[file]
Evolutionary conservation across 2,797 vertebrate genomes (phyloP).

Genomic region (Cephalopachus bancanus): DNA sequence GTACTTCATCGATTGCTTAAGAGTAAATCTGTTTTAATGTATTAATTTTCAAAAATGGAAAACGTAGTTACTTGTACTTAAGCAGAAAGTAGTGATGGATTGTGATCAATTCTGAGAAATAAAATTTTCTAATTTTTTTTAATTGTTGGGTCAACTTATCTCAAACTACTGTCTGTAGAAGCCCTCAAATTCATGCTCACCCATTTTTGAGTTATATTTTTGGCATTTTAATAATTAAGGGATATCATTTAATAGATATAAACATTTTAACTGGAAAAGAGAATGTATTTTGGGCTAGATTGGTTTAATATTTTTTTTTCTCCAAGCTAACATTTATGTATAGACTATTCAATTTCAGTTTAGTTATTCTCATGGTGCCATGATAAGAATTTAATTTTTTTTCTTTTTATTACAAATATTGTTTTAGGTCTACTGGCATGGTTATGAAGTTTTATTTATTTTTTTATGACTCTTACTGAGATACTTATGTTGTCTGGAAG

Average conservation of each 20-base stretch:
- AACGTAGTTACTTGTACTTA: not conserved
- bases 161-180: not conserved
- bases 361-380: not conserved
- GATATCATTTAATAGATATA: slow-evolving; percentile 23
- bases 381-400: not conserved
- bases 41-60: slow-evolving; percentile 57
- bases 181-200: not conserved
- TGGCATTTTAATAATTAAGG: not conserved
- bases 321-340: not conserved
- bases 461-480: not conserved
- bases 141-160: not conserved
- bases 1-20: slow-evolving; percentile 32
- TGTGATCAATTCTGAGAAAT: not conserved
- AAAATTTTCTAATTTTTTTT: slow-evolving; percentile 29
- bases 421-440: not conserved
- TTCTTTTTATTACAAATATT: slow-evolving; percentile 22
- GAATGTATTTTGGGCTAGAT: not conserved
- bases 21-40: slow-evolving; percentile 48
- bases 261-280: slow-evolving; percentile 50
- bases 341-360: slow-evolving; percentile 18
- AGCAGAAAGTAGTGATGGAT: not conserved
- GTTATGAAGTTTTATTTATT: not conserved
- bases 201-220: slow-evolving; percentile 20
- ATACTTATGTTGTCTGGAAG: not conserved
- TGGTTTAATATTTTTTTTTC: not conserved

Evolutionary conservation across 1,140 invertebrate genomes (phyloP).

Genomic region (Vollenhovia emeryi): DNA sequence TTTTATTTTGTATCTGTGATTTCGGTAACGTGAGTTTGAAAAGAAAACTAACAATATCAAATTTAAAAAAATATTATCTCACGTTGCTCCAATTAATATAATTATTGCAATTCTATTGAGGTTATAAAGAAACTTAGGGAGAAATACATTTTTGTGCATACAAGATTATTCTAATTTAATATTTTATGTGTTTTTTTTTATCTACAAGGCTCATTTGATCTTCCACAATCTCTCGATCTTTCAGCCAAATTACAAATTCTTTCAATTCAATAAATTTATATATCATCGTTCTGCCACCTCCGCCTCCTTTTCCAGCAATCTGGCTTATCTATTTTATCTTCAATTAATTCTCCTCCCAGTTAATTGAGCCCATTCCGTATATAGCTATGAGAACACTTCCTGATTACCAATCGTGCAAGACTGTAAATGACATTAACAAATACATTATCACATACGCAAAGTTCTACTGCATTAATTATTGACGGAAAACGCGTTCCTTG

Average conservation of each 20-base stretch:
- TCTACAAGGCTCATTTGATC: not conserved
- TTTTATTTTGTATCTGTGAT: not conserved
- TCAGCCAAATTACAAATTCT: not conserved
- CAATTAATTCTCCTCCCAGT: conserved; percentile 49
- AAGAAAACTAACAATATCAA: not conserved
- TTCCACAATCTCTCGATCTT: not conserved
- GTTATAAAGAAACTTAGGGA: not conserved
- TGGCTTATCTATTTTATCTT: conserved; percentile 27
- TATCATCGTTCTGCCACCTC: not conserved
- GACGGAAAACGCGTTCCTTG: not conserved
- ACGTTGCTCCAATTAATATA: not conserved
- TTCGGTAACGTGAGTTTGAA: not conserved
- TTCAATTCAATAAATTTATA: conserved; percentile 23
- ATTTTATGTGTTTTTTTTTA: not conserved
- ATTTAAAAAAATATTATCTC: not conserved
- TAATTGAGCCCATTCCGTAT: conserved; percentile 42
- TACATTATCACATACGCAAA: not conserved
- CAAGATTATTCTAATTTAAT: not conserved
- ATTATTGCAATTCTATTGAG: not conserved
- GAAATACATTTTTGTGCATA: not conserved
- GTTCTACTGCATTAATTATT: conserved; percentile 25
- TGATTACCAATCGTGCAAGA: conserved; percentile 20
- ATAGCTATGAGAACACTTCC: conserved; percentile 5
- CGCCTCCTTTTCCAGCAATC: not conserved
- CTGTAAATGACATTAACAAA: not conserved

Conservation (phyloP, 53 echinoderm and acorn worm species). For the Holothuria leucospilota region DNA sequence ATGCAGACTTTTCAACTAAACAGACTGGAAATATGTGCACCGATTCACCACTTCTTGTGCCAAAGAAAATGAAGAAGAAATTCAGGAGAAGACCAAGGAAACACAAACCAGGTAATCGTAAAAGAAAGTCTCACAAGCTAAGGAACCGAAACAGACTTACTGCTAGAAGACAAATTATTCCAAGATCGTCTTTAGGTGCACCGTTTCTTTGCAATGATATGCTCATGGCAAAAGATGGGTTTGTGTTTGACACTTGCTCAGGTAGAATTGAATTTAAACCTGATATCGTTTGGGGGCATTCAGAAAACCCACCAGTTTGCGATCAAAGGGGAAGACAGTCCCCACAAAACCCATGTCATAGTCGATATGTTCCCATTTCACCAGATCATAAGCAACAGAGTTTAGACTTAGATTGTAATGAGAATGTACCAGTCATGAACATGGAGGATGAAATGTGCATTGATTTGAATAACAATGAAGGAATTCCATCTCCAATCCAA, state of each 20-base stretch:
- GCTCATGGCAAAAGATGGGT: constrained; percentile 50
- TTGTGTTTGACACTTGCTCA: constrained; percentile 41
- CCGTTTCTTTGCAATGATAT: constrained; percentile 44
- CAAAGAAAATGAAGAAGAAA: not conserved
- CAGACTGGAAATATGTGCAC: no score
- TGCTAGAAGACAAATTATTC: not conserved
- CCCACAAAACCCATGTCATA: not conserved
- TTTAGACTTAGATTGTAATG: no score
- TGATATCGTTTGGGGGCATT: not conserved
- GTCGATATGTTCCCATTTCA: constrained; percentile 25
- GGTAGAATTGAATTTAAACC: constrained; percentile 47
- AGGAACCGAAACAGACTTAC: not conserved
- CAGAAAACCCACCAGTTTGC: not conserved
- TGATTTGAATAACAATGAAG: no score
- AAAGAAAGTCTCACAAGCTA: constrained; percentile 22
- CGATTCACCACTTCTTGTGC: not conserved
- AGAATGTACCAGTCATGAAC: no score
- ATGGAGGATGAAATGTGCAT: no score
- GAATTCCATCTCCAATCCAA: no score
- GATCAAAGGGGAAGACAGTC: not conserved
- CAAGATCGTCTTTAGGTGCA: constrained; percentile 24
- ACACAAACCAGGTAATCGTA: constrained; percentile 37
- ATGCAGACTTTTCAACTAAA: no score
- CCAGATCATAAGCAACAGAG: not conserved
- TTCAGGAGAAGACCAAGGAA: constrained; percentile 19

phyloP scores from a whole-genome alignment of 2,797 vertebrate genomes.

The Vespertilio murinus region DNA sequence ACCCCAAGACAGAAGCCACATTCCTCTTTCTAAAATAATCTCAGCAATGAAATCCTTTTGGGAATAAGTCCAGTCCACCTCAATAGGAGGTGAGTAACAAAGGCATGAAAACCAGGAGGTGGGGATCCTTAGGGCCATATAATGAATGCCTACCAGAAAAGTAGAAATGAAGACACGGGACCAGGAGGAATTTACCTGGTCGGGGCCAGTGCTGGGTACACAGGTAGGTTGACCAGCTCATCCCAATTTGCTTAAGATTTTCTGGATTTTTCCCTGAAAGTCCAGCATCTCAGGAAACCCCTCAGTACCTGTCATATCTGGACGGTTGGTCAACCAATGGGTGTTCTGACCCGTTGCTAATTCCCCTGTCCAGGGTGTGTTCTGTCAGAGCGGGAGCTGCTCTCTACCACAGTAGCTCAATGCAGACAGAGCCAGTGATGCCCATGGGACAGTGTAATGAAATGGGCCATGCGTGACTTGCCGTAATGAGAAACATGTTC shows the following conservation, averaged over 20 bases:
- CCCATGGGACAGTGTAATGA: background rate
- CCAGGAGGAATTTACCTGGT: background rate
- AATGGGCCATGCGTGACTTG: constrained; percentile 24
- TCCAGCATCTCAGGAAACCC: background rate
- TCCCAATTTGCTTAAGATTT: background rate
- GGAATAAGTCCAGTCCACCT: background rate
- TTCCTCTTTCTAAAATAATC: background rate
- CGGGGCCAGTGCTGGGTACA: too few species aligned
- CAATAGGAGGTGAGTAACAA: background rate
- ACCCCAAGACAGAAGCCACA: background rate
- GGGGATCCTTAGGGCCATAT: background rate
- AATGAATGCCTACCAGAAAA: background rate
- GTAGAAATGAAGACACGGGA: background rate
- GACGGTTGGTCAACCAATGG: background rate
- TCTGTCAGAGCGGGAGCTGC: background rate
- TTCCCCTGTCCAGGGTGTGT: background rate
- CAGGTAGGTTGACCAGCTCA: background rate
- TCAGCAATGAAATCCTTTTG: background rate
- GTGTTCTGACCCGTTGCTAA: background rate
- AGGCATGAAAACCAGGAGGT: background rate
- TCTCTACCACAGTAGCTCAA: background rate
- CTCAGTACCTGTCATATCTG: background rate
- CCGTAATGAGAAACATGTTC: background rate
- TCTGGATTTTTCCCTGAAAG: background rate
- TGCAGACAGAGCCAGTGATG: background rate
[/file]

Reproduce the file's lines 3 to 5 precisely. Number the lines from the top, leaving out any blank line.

Average conservation of each 20-base stretch:
- AACGTAGTTACTTGTACTTA: not conserved
- bases 161-180: not conserved